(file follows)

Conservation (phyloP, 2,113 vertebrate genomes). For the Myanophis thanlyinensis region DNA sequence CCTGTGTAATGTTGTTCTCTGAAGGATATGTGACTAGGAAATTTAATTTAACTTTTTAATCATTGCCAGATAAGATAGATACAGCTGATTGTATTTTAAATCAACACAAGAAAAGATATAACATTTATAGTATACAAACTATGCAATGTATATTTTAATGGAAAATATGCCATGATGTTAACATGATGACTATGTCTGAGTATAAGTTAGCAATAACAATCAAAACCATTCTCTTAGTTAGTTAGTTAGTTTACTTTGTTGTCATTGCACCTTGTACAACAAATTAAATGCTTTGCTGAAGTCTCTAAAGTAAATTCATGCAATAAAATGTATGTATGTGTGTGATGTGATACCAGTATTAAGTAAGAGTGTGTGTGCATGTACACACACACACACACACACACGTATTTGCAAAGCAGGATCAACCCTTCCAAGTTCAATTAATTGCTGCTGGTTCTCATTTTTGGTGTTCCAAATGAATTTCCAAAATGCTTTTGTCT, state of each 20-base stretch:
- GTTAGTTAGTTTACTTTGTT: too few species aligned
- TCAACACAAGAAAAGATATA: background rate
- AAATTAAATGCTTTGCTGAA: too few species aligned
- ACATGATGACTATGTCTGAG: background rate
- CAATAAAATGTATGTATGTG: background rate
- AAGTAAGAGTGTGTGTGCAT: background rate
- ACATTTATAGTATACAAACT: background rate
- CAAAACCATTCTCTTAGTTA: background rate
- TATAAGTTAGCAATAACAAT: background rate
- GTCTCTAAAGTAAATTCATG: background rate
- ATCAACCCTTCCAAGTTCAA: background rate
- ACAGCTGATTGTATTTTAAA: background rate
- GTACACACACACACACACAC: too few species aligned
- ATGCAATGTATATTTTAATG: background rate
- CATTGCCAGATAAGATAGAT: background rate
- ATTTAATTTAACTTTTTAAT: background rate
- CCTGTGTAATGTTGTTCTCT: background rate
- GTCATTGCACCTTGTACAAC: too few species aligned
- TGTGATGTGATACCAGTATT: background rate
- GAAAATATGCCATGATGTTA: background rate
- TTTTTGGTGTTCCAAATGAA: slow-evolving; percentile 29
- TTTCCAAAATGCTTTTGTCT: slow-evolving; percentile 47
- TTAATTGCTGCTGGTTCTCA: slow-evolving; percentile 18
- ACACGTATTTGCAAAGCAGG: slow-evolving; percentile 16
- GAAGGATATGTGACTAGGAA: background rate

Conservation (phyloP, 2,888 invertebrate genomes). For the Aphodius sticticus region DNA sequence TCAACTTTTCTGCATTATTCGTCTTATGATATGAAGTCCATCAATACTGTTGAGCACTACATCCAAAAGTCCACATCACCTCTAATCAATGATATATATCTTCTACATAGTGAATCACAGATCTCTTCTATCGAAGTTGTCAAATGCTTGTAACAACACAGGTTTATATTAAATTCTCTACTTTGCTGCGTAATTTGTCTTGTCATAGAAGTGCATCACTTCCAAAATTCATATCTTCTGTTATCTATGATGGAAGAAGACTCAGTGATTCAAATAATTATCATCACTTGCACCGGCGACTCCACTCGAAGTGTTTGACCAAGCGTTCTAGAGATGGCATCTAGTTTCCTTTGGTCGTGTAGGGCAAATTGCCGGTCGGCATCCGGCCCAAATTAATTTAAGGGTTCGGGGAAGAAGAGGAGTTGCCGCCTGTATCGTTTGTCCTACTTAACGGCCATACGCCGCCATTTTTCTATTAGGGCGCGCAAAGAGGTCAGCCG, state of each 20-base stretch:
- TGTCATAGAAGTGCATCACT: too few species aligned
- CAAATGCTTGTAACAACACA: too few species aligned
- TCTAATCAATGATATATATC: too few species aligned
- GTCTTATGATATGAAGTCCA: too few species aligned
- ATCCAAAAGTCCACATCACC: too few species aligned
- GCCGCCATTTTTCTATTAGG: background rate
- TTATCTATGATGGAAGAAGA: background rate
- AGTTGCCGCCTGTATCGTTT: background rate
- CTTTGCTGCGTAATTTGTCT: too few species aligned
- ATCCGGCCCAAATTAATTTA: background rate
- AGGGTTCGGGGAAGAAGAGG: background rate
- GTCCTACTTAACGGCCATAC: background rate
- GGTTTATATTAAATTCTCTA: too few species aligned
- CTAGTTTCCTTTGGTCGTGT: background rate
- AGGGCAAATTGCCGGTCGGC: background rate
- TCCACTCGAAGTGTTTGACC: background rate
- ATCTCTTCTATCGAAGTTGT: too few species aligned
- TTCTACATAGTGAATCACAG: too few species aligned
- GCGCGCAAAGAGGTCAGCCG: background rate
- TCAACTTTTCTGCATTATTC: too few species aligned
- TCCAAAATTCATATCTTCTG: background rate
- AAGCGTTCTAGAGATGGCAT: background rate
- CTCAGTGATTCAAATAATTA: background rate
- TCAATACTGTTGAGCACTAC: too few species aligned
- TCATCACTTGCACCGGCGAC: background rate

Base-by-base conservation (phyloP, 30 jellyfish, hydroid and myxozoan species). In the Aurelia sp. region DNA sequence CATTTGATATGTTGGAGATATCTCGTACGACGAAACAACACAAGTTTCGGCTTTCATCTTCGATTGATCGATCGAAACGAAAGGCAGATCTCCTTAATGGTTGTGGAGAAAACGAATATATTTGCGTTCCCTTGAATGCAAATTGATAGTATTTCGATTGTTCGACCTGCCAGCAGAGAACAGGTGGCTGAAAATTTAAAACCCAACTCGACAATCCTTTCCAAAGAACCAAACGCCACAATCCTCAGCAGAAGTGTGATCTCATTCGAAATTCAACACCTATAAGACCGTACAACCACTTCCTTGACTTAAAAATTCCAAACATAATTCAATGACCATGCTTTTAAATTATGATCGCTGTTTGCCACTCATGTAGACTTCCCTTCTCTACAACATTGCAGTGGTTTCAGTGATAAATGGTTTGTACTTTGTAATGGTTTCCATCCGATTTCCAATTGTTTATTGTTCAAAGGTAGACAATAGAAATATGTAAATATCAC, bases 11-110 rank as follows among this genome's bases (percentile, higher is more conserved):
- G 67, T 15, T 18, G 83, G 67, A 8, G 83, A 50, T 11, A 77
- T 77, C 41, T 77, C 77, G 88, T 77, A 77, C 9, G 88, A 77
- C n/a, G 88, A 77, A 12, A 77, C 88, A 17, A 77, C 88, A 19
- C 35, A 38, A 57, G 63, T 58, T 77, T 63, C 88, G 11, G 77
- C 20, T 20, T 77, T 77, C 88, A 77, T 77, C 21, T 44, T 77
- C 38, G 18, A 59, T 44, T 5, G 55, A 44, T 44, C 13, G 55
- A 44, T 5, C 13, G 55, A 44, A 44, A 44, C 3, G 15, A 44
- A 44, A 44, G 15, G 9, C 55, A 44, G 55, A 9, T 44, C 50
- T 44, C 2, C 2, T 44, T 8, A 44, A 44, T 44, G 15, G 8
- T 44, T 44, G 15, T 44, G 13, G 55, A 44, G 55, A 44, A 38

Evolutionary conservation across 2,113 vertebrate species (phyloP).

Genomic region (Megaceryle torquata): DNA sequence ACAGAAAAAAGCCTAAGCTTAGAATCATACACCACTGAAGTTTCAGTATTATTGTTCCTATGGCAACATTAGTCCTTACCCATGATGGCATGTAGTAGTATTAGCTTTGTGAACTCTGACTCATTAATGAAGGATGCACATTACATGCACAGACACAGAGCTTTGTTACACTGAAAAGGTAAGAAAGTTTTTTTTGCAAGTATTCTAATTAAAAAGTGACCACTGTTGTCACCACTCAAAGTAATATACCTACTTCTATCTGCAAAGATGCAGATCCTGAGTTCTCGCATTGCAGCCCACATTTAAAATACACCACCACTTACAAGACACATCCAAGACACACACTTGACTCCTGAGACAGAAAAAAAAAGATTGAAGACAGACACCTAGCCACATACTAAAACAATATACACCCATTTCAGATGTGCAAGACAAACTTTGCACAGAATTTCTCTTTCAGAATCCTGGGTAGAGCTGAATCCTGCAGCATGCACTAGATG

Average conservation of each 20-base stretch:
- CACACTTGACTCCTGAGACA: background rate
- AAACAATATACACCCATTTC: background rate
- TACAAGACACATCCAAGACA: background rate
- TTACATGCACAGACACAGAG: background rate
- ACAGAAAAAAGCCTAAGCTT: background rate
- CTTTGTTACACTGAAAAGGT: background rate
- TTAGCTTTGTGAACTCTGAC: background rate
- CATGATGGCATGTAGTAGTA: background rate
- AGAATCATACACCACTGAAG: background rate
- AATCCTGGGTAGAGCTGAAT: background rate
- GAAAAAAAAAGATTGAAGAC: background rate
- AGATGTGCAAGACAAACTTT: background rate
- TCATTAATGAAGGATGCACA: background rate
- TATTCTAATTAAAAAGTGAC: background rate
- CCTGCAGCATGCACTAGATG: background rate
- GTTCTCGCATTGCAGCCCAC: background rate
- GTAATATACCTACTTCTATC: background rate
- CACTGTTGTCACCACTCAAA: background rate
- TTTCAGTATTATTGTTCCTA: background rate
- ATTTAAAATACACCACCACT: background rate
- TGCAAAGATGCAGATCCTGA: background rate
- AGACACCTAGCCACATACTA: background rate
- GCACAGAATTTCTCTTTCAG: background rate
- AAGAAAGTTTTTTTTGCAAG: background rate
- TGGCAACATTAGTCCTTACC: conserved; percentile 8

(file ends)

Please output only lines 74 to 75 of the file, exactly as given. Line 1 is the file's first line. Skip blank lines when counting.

- CATGATGGCATGTAGTAGTA: background rate
- AGAATCATACACCACTGAAG: background rate